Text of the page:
Hermit crabs aren’t born with shells, so they must find an appropriate shelter through scavenging. Once a hermit crab has sourced a shell, it’ll protect it with great ferocity.
There may come times when you need to get a hermit crab to leave its shell. Perhaps the damaged shell is covered with toxic paint or unfit for purpose.
In such an instance, never force the hermit crab out of its shell.
If you try to pull a hermit crab out of its shell, it’ll likely pinch in self-defense or shed limbs in fright.
These will regrow during the next molt, but a stressed hermit crab may not live long enough to see that. Forcing a hermit crab out of its shell can expose it to dehydration and suffocation.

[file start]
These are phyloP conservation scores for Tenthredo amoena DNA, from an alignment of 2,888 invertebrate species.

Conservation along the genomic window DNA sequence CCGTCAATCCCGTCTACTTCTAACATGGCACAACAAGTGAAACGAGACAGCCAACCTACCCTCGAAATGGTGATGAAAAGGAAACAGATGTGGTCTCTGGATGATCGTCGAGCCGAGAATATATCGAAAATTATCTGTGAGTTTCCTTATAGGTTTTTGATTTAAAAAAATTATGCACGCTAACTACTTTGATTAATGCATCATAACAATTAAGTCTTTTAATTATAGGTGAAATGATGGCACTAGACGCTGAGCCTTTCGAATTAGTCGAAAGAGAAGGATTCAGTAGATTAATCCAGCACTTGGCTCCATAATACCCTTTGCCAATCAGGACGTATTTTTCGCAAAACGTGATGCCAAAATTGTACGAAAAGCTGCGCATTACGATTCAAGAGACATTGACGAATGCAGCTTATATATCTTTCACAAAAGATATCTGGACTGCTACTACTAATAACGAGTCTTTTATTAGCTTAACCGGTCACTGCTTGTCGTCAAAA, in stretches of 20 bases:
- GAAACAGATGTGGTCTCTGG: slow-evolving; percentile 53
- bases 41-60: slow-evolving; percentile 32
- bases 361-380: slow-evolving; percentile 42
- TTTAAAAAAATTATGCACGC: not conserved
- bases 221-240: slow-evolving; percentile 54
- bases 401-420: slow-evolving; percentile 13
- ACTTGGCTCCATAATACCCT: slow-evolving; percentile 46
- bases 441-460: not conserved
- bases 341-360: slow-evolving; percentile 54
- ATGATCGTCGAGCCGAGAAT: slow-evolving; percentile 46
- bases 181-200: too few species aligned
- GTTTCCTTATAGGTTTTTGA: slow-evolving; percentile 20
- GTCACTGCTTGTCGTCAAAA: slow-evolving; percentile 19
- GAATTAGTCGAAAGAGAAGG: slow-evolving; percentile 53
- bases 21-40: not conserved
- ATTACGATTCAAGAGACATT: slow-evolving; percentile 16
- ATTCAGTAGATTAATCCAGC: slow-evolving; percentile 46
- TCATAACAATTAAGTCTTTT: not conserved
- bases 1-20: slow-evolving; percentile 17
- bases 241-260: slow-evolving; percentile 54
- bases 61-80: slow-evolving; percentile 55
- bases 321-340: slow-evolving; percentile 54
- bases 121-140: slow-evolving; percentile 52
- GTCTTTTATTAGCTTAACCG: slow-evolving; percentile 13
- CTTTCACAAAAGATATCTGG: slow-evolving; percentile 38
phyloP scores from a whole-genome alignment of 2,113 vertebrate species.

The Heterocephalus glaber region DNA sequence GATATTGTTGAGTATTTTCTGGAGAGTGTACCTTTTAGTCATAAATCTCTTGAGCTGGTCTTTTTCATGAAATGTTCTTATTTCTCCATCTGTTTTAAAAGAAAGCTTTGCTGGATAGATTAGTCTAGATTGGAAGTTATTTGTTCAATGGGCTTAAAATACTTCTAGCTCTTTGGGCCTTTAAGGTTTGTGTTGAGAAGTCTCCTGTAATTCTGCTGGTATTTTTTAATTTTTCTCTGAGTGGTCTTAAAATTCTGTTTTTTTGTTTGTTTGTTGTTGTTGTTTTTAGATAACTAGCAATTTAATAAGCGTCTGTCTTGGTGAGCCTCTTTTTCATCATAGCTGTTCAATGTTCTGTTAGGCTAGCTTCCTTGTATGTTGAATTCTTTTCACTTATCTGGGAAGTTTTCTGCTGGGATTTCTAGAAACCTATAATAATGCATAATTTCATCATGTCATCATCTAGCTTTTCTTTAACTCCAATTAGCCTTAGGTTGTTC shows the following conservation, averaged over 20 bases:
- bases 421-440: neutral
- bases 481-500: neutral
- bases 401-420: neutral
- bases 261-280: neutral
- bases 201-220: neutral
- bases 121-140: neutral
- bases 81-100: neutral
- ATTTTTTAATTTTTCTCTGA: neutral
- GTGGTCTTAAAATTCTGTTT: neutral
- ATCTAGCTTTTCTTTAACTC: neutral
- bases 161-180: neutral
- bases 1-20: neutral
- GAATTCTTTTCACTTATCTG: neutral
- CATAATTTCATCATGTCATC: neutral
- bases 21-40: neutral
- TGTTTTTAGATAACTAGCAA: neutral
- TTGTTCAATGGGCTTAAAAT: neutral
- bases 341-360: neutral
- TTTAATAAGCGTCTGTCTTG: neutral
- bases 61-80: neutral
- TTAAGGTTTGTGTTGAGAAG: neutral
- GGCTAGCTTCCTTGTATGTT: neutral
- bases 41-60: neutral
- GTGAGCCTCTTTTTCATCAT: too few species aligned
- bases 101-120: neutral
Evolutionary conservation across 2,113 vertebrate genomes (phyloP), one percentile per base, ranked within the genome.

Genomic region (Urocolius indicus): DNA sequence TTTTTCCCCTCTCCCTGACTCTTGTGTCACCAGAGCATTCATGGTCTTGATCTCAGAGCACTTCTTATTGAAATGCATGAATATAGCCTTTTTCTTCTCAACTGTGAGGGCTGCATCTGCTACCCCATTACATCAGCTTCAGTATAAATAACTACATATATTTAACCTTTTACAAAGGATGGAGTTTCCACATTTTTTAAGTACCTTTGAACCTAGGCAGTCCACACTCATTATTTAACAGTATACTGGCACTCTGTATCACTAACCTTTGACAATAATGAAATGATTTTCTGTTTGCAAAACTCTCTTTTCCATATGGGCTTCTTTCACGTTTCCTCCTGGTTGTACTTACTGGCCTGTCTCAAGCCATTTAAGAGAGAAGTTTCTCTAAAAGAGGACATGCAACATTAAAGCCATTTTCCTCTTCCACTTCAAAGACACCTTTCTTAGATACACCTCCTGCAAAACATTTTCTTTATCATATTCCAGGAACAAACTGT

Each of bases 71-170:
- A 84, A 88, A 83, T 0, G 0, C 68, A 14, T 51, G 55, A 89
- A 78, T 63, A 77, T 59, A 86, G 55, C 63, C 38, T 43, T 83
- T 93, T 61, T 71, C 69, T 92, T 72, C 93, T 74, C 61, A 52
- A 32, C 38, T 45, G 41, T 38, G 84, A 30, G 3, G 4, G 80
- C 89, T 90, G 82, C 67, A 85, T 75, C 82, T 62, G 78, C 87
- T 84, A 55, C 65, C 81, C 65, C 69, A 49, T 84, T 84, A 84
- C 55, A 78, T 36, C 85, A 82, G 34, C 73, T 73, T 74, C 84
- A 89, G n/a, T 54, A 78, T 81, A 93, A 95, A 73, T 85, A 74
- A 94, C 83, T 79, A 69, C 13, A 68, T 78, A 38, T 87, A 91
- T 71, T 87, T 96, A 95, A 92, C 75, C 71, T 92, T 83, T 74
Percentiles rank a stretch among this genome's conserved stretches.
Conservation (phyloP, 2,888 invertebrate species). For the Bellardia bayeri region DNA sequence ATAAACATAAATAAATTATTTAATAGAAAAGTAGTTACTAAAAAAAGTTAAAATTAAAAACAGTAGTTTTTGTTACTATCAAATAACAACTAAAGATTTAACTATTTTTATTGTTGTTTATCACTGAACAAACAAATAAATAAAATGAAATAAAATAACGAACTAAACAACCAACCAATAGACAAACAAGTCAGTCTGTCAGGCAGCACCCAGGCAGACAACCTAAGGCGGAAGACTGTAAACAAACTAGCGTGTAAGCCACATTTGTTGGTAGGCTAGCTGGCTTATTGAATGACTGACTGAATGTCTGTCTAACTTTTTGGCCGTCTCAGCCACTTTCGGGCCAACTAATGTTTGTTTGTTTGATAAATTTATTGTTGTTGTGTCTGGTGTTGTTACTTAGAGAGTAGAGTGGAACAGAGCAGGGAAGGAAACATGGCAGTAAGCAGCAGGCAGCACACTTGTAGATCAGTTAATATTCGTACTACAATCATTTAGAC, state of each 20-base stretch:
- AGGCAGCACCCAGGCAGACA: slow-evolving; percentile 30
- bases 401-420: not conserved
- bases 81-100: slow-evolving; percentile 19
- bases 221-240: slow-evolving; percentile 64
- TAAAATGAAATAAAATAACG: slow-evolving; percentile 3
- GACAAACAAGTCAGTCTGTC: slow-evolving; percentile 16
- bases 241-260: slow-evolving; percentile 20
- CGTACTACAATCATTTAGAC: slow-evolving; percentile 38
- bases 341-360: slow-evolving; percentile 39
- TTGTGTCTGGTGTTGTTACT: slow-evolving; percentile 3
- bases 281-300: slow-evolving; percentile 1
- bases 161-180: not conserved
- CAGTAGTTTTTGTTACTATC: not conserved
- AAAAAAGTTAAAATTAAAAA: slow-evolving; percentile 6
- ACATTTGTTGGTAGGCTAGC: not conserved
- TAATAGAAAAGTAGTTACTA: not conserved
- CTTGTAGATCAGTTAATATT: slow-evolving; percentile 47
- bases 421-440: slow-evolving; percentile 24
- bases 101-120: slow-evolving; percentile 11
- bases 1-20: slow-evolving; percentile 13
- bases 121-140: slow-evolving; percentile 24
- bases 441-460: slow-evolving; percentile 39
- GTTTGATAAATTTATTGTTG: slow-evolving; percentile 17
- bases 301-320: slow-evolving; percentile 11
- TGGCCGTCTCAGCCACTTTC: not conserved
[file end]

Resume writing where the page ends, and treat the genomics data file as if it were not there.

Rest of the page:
Hermit crabs will leave their shells voluntarily if they have a better alternative available, so make this process the hermit crab’s choice. With sturdier shells available, a hermit crab will likely vacate voluntarily.
Do Hermit Crabs Ever Leave Their Shell?
While shells are vital to a hermit crab’s survival, it’s just as important that they can leave their shells if necessary. Hermit crabs may choose to leave their shell for several reasons, including:
- Preparing to molt and anticipating an increase in size necessitates a bigger shell.
- Damage to a shell that leaves it no longer fit for purpose.
- Detection of a superior shell the hermit crab wishes to try on for size.
- Desire to submerge the skin entirely in saltwater for hydration.
- Awareness of impending death – as per Ecology and Evolution, conspecifics scent a dead hermit crab and approach to lay claim to its shell, so the incumbent may choose to make this process easier.
Overall, hermit crabs rarely voluntarily leave their shells. Doing so, and leaving the shell unguarded, is akin to you walking away from your house and leaving the door wide open.
Can You Remove a Hermit Crab from its Shell?